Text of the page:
My little guy feed every two hours until at about nine months I said enough and switched him to formula. That worked for us…it got him down to waking only once or twice a night which was a lot better than every two hours! In retrospect I can’t believe I let us go for nine months without sleeping! But when you are in the thick of it, you can’t think clearly.
    I am so glad that sleep school worked for you and Frankie! Sweet dreams!

    • Raising Master Max says:


      I had very SIMILAR concerns about our pending sleep school admission too.

      I worried it would be concentration camp-like.

      It WASN’T!

      The nurses nurtured the crap out of Frankie, & the living bejeebus out of me! I’m still on a post Mother Baby Unit high! Frankie & I were lovebombed to within an inch of our life, & I feel EMPOWERED & more confident for even having been there.

      Can’t be a bad thing, eh?

      I’m so glad you cracked your own Da Vinci code too! :)


  19. Thank you for the post! It gives a bit of hope that I won’t always be sleep deprived and on the verge of crazy! 3 weeks till our stay now!
    I’m so angry that there are people like the dreaded anon out there. I’m always amazed at how carelessly and deliberately people throw out their opinions in a manner aimed to destruct only protected by anonymity. I think the only thing that our generation has possibly done wrong in this manner is to have the internet as a medium for these trolls to throw their vile filth about.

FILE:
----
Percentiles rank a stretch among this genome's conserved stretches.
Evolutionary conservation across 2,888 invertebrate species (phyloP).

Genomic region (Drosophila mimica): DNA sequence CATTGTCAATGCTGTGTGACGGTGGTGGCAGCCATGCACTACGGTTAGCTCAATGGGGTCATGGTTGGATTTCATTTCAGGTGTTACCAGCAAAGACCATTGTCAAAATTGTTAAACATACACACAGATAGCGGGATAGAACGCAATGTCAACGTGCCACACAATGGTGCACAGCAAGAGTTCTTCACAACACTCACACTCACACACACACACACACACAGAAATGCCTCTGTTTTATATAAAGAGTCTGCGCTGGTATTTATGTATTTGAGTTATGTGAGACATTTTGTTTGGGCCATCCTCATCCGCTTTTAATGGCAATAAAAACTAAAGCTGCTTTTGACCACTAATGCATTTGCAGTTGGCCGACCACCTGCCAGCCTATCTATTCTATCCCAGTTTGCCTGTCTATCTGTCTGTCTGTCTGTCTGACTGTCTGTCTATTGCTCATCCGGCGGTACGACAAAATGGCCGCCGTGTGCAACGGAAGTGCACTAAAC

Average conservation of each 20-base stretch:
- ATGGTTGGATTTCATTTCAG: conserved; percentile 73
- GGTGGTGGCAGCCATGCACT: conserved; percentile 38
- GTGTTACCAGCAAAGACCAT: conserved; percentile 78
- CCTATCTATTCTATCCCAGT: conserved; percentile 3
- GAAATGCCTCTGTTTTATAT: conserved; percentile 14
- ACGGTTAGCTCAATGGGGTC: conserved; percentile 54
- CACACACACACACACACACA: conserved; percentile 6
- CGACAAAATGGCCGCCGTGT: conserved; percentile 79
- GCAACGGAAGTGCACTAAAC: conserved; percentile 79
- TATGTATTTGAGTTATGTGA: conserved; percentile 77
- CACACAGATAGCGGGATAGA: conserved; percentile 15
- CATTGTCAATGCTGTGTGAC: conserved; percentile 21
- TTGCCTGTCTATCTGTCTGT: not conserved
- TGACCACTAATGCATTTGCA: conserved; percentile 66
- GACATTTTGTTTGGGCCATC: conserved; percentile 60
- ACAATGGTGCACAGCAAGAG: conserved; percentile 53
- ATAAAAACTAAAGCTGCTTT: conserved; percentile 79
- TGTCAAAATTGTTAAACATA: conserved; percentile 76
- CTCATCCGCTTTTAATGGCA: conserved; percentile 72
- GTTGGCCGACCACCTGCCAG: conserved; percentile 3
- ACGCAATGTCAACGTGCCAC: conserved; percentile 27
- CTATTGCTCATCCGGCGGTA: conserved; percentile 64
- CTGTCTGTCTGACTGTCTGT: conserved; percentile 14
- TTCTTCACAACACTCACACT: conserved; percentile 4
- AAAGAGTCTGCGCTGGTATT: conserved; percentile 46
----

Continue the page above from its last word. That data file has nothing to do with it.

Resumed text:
Good work! You’ve done the right thing for your family, and that is what we all should focus on rather than what everyone else is doing – right trolls???

    • Raising Master Max says:

      Oh, I wish I could fast forward the next 3 weeks for you!

      You will LOVE the nurses there!

      I didn’t want to LEAVE, ha!

      Trolls huh? I’ve given up trying to understand them ;)


  20. Suck a fat one – God I love you!!!
    So glad that your family is on the road of sleep and happiness.
    Well done you!

  21. Caroline Bond says:

    I have never before commented on a blog post, but this one brought back such strong emotions. Six years ago, I too went to Masada sleep school with my seven month old daughter (our third child), whose sleep patterns were very similar to Frankie’s. Each day, my anxiety levels would increase as night drew closer, wondering how bad each night would be. She pushed me to the brink, and I was so close to toppling over into a dark, dark place. Like you, I tried everything I knew, but in the end I needed help. Masada was a god-sent, and worked wonders for us. Fingers crossed it continues to work for you too.